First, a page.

Metabolic Consequences of Hypdxic Conditioning in Lymnaea Stagnalis

  • Barbara E. Taylor
  • Kim Smyth
  • John E. Remmers
  • Ken Lukowiak
Part of the Advances in Experimental Medicine and Biology book series (AEMB, volume 499)


The ventilatory behavior of Lymnaea stagnalis (surfacing and opening the respiratory orifice, the pneumostome) can be operantly conditioned1. Snails placed in severely hypoxic water (< 1 ml 02 .L-1; created by gassing with nitrogen) are normally driven to increase their rate of ventilatory behavior1. However, if a noxious tactile stimulus is applied to the pneumostome at the time of ventilation, the animals can be conditioned not to breathe. They learn to self-impose hypoxia, and they remember to do so whenever they are placed in the nitrogen-gassed water. How is Lymnaea able to do so; most animals typically exhibit a hypoxic response designed to rectify oxygen limitation?


Live Mass Hypoxic Response Conditioned Group Hypoxic Water Hypoxic Ventilatory Response 
These keywords were added by machine and not by the authors. This process is experimental and the keywords may be updated as the learning algorithm improves.


Unable to display preview. Download preview PDF.

Unable to display preview. Download preview PDF.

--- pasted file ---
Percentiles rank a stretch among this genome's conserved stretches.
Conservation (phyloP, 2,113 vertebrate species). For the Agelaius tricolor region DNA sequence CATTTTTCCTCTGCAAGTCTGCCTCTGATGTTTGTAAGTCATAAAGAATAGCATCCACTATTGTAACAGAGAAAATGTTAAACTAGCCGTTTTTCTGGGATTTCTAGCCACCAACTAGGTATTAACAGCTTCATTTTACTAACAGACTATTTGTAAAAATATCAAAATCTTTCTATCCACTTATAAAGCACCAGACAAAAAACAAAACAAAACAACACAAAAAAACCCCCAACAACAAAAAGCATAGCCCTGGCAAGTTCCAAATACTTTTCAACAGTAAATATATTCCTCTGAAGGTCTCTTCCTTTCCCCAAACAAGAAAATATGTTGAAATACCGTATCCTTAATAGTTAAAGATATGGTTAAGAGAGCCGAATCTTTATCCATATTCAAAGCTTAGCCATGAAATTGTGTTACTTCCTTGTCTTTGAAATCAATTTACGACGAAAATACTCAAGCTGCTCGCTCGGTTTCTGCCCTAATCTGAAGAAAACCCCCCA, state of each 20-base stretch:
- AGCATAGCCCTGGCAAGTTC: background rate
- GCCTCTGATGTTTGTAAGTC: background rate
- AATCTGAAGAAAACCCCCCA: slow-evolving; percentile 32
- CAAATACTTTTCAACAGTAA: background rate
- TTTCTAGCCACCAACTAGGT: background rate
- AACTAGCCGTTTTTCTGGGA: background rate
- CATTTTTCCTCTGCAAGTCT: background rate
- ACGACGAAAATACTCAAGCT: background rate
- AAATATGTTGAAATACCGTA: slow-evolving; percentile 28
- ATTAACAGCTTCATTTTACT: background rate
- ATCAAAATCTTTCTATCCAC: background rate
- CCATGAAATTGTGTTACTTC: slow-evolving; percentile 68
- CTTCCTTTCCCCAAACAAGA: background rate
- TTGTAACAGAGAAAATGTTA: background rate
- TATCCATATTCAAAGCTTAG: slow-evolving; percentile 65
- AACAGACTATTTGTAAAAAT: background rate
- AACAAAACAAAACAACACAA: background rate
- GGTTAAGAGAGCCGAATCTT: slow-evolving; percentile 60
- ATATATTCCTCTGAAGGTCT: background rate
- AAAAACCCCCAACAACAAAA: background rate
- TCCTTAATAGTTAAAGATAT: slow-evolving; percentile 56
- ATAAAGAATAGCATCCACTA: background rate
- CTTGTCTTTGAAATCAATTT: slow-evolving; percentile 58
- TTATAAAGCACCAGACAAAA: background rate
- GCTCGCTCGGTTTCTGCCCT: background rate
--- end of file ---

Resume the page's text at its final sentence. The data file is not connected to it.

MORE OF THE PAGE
1. 1.
    Lukowiak, K., Ringseis, E., Spencer, G., Wildering, W., Syed, N., 1996, Operant conditioning of aerial respiratory behaviour in Lymnaea stagnalis, J. Exp. Biol. 199:683.PubMedGoogle Scholar
  2. 2.
    Powell, F.L., Milsom, W.K. and Mitchell, G.S., 1998, Time domains in the hypoxic ventilatory response, Respir. Physiol. 112:123.PubMedCrossRefGoogle Scholar
  3. 3.
    Hochachka, P.W., Buck, L.T., Doll, C., and Land, S.C., 1996, Unifying theory of hypoxia tolerance: molecular metabolic defense and rescue mechanisms for surviving oxygen lack, Proc. Natl. Acad. Sci. USA 51:9493.CrossRefGoogle Scholar
  4. 4.
    Bickler, P.E. and Buck, L.T., 1998, Adaptations of vertebrate neurons to hypoxia and anoxia: maintaining critical Ca 2+ concentrations, J. Exp. Biol. 201:1141.PubMedGoogle Scholar
  5. 5.
    Lukowiak, K., Adatia, N., Krygier, D., Syed, N., 2000, Operant conditioning in Lymnaea: evidence for intermediate-and long-term memory, Learning & Memory 7:140.CrossRefGoogle Scholar
  6. 6.
    Okubo, S. and Mortola, J.P.Jr., 1990, Control of ventilation in adult rats hypoxic in the neonatal period, Am. J. Physiol. 259:R836.PubMedGoogle Scholar
  7. 7.
    Ling, L., Olson, E.B.Jr., Vidruk, E.H. and Mitchell, G.S., 1997, Developmental plasticity of the hypoxic ventilatory response, Respir. Physiol. 110:261.PubMedCrossRefGoogle Scholar
  8. 8.
    Thomas, A.J., Austin, W., Friedman, L. and Strohl, K.P., 1992, A model of ventilatory instability in the unrestrained rat, J. Appl. Physiol. 73:1530.PubMedGoogle Scholar
  9. 9.
    Thomas, A.J., Friedman, L., MacKenzie, C.N. and Strohl, K.P., 1995, Modification of conditioned apneas in rats: Evidence for cortical involvement, J. Appl. Physiol. 78:1215.PubMedGoogle Scholar

Copyright information

© Springer Science+Business Media New York 2001

Authors and Affiliations

  • Barbara E. Taylor
    • 1
  • Kim Smyth
    • 2
  • John E. Remmers
    • 2
  • Ken Lukowiak
    • 2
  1. 1.Department of PhysiologyDartmouth Medical School, Borwell Bldg., 1 Medical Center DriveLebanonUSA
  2. 2.Neuroscience and Respiratory Research Groups, Faculty of MedicineUniversity of CalgaryCalgaryCanada

Personalised recommendations